By Tony Hudson
Attacks on guide dogs should be treated with the same severity as attacks on people, according to an influential committee of MPs.
The environment, food and rural affairs committee said an attack on guide dogs would have a severe impact on their owner's mobility and daily life, and that the action should be treated in the same manner as attacks on people.
The report argued the current dangerous dog laws have comprehensively failed to address public concern problems of dog attacks, poor breeding practices and the welfare of poorly treated dogs.
"Since 2007 dogs have killed seven people, including five children, in private homes. The NHS also spends over £3 million annually treating dog attack injuries", said committee chair Anne McIntosh.
McIntosh also noted the large number of strays found each year and the increasing incidences of cruelty and neglect.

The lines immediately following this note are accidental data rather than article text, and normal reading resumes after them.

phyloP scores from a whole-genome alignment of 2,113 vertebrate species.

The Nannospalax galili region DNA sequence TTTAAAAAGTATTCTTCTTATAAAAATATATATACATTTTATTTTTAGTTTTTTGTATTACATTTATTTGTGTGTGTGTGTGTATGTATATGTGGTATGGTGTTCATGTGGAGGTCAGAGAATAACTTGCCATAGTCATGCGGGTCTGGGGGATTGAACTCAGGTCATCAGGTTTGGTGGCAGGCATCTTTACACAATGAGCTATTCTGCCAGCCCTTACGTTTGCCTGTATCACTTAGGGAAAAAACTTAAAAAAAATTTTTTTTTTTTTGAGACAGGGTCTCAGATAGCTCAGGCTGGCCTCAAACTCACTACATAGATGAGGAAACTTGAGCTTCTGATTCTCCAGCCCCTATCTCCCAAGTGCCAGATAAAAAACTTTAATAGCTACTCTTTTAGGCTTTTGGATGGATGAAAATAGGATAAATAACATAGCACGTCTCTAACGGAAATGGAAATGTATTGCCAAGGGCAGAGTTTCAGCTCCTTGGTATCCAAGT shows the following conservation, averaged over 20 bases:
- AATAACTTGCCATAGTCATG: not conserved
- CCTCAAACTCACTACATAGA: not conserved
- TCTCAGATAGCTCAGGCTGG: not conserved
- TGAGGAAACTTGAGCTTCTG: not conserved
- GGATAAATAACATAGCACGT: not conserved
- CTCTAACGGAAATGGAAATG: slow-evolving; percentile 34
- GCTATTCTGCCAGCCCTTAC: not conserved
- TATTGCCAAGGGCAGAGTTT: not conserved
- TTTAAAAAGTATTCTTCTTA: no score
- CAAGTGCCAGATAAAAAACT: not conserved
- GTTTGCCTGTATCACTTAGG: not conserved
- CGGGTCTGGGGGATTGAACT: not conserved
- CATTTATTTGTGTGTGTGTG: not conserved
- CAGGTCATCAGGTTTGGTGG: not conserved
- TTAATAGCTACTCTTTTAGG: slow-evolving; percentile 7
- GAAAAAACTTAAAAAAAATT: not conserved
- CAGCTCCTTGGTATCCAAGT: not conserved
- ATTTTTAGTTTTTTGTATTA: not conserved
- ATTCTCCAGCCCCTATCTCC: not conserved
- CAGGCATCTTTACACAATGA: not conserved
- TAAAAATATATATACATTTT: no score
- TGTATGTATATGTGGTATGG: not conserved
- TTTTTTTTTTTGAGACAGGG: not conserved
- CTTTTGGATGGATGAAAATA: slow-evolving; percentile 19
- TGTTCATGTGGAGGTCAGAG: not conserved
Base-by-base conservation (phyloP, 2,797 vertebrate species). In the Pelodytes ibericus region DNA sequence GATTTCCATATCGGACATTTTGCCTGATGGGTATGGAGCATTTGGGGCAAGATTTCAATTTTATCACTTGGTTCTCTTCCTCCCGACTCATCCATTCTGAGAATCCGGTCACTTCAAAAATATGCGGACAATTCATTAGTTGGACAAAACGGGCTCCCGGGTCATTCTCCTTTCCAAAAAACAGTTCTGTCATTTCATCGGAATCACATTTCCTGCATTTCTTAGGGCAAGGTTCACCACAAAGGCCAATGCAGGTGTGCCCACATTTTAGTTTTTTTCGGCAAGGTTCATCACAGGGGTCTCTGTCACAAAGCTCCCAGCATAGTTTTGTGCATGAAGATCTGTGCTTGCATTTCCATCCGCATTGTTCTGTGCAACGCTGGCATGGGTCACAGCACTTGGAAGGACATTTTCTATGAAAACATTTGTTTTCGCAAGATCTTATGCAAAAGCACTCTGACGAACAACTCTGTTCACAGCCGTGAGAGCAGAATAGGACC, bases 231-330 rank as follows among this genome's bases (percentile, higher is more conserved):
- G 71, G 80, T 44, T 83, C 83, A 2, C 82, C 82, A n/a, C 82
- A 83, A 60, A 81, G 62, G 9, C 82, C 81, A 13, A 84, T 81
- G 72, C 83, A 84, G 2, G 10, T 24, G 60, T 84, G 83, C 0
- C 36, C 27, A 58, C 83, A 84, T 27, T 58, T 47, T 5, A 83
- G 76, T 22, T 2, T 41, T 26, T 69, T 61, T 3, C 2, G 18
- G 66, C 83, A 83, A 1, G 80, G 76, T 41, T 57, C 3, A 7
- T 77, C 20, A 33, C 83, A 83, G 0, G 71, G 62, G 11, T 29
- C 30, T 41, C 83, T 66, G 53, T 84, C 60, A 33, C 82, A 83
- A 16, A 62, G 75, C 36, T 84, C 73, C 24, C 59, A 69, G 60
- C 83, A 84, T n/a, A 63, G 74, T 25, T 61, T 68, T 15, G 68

"The evidence we received from Defra and the Home Office did little to reassure us that either department is giving sufficient priority to dog control and welfare issues".
The report supported the government's proposed amendment to the Dangerous Dogs Act 1991, which would treat attacks on private property the same as those in public, but warned distinctions between intruders and those innocently on a person's property lawfully needed to be made.
The government's lack of action with regard to breeding was also criticised in the report. The committee argued that relying on voluntary action had produced little reform.
"Although the dog breeding community has taken steps to improve the health and welfare of pedigree dogs, progress has been too slow", McIntosh added.
The committee proposed a formal regulatory role be given to the Advisory Council on Welfare Issues of Dog Breeding in order to enforce standards.
The report comes shortly after the announcement of new regulations by ministers that all dogs are to be microchipped.
- dangerous dogs